What you need to know about the 2012 Budget
This week saw the budget for 2012 revealed, harkening in some new changes for the financial year that will affect everybody.
For those looking to buy a home in the next year, the richer will actually find themselves in more financial difficulty than those looking for more modest properties, or trying to take out contractor mortgages. Stamp Duty Land Tax has now been raised to 7% for those looking to buy properties with a value of over £2 million, and 15% for companies trying to buy residential properties for commercial means. In both cases this only stands for expensive properties over £2 million in value, meaning those looking for cheaper properties will be largely unaffected.
Income tax at the top rate is to be decreased from 50p to 45p as of April 2013, and the point at which people need to start paying income tax has been increased to £9,205 from April next year. This is good news for those on low incomes and contractors as it should bring down the amount of tax they need to pay each year. It is worth bearing in mind, though, that the basic rate threshold is also due to be lowered by more than £2000 which means the £170 saving predicted by the government will not be given to everyone, and higher rate taxpayers may not benefit at all. 300,000 extra basic rate taxpayers are predicted to fall into the 40% income tax bracket as the threshold is lowered from £42,475 to £41,450.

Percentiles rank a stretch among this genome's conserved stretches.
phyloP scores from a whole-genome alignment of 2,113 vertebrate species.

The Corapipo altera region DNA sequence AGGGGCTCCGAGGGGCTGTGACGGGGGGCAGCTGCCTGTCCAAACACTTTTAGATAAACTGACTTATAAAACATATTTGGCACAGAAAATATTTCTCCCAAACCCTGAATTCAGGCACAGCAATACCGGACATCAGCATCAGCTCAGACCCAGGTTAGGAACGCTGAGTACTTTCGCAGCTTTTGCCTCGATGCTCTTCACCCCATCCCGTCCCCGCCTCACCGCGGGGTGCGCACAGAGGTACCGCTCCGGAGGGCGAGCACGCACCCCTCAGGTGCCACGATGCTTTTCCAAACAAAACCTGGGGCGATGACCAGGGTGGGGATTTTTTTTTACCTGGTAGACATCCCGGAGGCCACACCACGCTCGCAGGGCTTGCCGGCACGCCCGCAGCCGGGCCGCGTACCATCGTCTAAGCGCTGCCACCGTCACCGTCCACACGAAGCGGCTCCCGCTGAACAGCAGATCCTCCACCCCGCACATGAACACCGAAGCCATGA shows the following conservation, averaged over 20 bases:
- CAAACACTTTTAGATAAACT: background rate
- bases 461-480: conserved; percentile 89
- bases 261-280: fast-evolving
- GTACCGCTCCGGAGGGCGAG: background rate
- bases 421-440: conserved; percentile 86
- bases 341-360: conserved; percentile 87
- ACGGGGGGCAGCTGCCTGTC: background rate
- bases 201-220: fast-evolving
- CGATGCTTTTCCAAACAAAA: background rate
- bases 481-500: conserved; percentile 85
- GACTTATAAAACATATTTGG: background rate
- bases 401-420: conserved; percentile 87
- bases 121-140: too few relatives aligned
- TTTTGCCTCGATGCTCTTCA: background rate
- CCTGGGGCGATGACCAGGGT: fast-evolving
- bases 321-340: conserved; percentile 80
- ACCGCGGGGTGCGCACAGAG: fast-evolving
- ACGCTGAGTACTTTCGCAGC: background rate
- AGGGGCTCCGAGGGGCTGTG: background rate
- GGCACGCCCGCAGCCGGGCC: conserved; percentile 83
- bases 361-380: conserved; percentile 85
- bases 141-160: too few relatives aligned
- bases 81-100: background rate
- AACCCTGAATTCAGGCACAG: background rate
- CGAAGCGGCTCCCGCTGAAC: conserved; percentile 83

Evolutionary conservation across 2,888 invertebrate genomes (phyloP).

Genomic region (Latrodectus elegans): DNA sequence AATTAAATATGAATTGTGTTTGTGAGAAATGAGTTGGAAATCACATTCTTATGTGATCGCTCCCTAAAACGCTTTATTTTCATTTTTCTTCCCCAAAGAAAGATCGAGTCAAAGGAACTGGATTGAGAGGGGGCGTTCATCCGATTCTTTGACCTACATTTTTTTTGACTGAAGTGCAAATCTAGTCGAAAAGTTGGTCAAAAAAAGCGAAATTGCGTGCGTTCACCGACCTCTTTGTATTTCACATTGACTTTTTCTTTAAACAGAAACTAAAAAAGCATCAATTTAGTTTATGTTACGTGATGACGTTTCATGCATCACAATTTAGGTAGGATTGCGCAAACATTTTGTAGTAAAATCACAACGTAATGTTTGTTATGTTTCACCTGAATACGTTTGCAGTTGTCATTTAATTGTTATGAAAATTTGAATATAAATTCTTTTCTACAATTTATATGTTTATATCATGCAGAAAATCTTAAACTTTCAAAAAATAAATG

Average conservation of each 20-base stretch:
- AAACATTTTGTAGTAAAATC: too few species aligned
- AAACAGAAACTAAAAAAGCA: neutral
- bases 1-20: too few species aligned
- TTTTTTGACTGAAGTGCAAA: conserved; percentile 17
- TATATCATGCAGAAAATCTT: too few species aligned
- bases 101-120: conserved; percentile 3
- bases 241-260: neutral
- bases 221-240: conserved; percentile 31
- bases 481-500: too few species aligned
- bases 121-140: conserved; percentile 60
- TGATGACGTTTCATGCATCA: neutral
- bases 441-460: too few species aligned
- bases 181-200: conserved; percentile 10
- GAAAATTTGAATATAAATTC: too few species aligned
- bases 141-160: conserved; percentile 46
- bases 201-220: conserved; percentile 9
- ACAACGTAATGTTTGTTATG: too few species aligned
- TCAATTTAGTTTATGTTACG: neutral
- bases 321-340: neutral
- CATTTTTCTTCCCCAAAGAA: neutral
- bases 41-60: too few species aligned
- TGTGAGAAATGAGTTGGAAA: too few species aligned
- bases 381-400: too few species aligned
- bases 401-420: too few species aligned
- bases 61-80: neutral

The budget also announced that corporation tax is due to be decreased by 1% yearly on a sliding scale, meaning it will drop to 24% this April and will be down to 22% by 2014.
Overall, the budget has proved a lot less worrisome to those on lower incomes than previously expected, and should not drastically affect those that fall within the higher wage bracket either. The biggest change in the budget this year seems to be the far higher rate of stamp duty for those looking to buy high value properties either personally or for business, but the government has explained this as a way to stop people using their companies to buy a residential property, effectively swallowing some of the tax costs and getting high value properties for less tax than those buying far cheaper properties.
Article by: Steve Lambert, Senior Mortgage Consultant at Contractor Mortgages Made Easy
Media Contact: Raman Kaur, Public Relations Manager.
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